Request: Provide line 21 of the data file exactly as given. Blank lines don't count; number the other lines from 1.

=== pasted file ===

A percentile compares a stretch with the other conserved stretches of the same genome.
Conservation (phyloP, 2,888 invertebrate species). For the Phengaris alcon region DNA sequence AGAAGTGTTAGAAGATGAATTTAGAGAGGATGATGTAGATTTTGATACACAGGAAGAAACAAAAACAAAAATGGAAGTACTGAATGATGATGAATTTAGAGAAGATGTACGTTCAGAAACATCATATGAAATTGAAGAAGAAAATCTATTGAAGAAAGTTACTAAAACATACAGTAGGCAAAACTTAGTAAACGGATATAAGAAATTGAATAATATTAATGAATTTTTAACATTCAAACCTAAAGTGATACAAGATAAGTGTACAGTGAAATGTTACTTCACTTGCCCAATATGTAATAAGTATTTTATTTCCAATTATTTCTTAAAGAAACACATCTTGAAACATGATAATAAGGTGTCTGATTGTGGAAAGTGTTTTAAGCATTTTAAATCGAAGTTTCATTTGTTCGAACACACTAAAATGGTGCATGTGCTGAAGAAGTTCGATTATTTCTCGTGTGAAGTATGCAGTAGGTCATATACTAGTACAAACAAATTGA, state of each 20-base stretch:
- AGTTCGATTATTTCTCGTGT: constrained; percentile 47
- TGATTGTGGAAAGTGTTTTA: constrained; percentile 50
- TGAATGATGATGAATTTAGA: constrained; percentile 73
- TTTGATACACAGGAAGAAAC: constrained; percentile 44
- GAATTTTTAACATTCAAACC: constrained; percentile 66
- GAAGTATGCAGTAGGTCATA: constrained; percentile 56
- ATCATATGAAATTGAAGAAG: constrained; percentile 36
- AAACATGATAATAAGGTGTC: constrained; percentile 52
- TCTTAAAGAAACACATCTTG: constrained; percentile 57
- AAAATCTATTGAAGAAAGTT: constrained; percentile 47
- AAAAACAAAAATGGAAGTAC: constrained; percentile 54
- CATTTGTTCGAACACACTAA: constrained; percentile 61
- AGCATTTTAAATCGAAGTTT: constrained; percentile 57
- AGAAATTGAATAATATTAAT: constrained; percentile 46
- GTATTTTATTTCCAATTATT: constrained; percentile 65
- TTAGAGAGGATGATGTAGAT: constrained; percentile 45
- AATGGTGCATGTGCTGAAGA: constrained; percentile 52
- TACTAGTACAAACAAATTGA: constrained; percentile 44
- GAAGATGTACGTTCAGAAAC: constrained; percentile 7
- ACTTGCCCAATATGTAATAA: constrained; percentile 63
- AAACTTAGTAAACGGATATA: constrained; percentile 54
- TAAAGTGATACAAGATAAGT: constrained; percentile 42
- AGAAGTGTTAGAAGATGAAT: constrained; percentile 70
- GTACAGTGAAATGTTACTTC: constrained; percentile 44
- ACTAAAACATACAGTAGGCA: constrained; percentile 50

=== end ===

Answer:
- GAAGATGTACGTTCAGAAAC: constrained; percentile 7